Maybe I'm just griping because I paid US$50 for it....


i love how old snotty english books quote french like they presume you know it. since all british (and therefore the entire world) should know this language.


Snotty old English books? This was one of my favorite tricks in university: read secondary materials in English translation, then find the original and quote the original without translation in my essays. But French was too easy to be effective tool of intimidation. So I'd use other languages, preferably without an English script.

I guess that makes me into a super-duper snotty old Englishman.


i love how old snotty english books quote french like they presume you know it

I'm reading one of those now. And on Japan, too - Morris's The World of the Shining Prince. I'm sure some here have read it. Not all that old, either.

«'...le katagae', writes M. Frank (op. cit., p. 55), 'n'avait pas seulement pour but ... de tourner l'inderdiction de se déplacer.... Il avait également pour but d'écarter les interdictions ... concernant le "viol de la terre", l'accouchement et nombre d'autres travaux ou activités sans rapport nécessaire avec l'idée d'un déplacement.'» Admittedly that's in a footnote. (A lot of unnecessary Latin tags in the text, though. And another footnote, about medical science, closes with «For details, and a Latin translation, see R.H. van Gulik, Sexual Life in Ancient China, p. 122 ff.».)


Haha! I thought I was the only one who did that, Denske.

My favorite example of that particular snotty oldness is when they put the earthy bits in Latin. No doubt it served as a useful incentive back when all young scholars were expected to learn the language. I think the version of the Kojiki they have on Sacredtexts.com is like that.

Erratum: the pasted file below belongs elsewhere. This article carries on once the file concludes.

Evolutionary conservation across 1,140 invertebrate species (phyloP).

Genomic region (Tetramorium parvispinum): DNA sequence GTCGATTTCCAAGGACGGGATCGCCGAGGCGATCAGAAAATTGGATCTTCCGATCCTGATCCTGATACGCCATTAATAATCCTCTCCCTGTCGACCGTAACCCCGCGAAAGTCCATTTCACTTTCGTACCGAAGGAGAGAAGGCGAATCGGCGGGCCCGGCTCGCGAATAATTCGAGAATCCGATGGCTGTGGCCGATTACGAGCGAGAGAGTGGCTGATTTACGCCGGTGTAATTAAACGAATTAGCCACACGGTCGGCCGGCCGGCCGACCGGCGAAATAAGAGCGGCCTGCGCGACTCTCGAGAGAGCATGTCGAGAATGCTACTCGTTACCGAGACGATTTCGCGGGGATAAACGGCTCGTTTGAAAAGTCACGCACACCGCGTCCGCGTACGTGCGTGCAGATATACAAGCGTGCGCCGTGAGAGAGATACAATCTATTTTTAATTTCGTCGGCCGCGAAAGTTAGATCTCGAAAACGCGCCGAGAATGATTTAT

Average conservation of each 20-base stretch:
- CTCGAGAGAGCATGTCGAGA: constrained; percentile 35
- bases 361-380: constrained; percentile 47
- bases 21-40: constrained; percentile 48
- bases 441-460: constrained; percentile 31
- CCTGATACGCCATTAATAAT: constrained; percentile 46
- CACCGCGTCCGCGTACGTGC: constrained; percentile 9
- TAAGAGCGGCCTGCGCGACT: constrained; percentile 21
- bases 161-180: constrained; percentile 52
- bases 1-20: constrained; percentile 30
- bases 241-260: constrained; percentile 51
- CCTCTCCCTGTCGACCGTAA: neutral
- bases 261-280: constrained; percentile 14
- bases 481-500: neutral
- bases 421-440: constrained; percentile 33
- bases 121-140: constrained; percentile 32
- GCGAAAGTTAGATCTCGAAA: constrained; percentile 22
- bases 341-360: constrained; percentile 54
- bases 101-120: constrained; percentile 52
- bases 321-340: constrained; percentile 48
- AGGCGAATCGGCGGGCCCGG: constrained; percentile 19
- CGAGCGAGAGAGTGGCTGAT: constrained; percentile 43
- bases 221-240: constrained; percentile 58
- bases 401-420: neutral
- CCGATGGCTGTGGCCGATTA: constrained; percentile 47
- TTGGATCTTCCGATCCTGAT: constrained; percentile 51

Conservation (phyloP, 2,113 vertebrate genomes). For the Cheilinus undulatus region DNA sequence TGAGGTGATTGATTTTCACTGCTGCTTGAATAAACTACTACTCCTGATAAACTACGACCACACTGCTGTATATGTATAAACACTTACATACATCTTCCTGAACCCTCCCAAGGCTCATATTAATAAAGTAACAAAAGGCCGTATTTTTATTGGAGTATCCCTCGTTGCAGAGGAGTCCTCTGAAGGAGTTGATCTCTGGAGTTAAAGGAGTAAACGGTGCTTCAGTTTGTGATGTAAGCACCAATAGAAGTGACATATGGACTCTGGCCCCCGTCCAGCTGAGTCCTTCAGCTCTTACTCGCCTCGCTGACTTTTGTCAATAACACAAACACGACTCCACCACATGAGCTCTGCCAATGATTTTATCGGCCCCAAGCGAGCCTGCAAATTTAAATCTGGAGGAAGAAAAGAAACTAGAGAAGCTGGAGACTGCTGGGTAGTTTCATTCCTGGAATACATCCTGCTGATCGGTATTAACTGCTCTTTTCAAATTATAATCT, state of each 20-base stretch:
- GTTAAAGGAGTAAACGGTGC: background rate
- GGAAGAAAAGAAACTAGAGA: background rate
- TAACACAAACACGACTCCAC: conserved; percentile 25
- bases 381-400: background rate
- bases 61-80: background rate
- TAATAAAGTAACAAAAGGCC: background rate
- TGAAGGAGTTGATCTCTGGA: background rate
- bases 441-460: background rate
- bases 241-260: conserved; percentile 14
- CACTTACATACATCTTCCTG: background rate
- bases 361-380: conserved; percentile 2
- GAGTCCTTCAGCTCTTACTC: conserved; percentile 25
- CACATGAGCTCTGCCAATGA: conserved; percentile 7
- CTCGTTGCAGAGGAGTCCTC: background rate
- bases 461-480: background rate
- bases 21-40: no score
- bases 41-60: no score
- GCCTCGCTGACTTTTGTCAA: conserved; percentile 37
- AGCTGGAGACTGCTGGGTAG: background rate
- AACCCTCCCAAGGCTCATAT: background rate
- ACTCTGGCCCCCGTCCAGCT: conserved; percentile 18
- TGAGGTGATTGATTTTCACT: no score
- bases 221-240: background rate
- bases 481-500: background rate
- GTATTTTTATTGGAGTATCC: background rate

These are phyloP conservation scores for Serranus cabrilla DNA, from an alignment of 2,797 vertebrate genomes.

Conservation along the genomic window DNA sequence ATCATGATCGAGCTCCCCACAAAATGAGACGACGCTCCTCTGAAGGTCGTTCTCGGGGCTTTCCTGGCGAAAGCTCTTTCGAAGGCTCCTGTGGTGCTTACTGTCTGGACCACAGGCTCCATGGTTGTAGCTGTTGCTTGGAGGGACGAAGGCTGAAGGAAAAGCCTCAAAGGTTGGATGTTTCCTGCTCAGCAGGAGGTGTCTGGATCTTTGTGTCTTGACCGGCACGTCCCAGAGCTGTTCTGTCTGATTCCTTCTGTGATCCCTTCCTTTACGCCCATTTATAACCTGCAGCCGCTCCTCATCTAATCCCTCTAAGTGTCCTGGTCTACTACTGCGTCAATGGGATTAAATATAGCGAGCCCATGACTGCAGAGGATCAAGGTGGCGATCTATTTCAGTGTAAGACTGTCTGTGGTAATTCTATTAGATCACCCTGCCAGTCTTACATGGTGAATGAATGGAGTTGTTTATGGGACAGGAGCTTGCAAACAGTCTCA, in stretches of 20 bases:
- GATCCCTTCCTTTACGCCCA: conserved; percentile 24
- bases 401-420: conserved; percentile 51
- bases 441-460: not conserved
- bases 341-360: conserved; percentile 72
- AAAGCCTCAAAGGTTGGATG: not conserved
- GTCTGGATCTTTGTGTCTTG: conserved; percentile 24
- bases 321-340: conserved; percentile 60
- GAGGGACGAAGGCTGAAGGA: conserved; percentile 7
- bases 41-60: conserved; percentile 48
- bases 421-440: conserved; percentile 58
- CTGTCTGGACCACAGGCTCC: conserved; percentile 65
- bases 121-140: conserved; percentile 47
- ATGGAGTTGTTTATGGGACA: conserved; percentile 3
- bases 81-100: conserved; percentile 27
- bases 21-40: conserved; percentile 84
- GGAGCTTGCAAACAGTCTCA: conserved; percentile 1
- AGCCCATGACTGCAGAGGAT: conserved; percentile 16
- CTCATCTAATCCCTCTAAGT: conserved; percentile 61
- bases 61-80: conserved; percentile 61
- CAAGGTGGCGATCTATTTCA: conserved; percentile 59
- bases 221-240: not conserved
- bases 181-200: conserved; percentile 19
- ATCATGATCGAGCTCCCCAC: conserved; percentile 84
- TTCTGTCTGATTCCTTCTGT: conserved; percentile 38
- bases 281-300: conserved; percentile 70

I find it especially funny when academic books on Chinese have Chinese sources translated into English but have French ones in the original French.

Ian Myles Slater:

One of the reasons for using "the decent obscurity of a learned language" for "earthy" topics in the nineteenth and early twentieth centuries was just avoiding prosecution. Latin seems to have been the favorite for "serious" writing.

For example, the Wilson and Griffith translations of the Rig Veda resorted to this from time to time. Griffith not only tucked away some passages in an Appendix, but even used Wilson's Latin version, further disclaiming responsibility!

Sir Richard Francis Burton sometimes defied this convention; possibly one reason that some of his collaborators preferred to remain silent partners. But even he would often "translate" into Italian, or technical-sounding rare (or perhaps coined) English words borrowed from the classical languages.

R.H. van Gulik, or his publisher, may have decided to be safe, rather than sorry; possibly on "advice of counsel."

The whole practice had weird permutations in early volumes of the Loeb Classical Library, where, of course, the source was already in a classical language. So "racy" passages of Greek were translated into Latin on the facing page. But Latin originals would not be rendered into Greek, but turned into French (or, sometimes, Italian, if memory serves).

The logic in this case, other than it being an appeal to class prejudice, has always escaped me.

In the 1920s and 1930s, Dorothy L. Sayers would sometimes turn fairly innocuous phrases into French, to make a passage sound "naughtier" than it actually was, and otherwise include little jokes about the role of French in English education, and its social function. Mostly in the Peter Wimsey stories, I think, and perhaps not at all in the stories about Montague Egg, who was a "commercial traveler," and less likely to run into that particular sort of pretentiousness -- except in conjunction with the wines he sold, of course.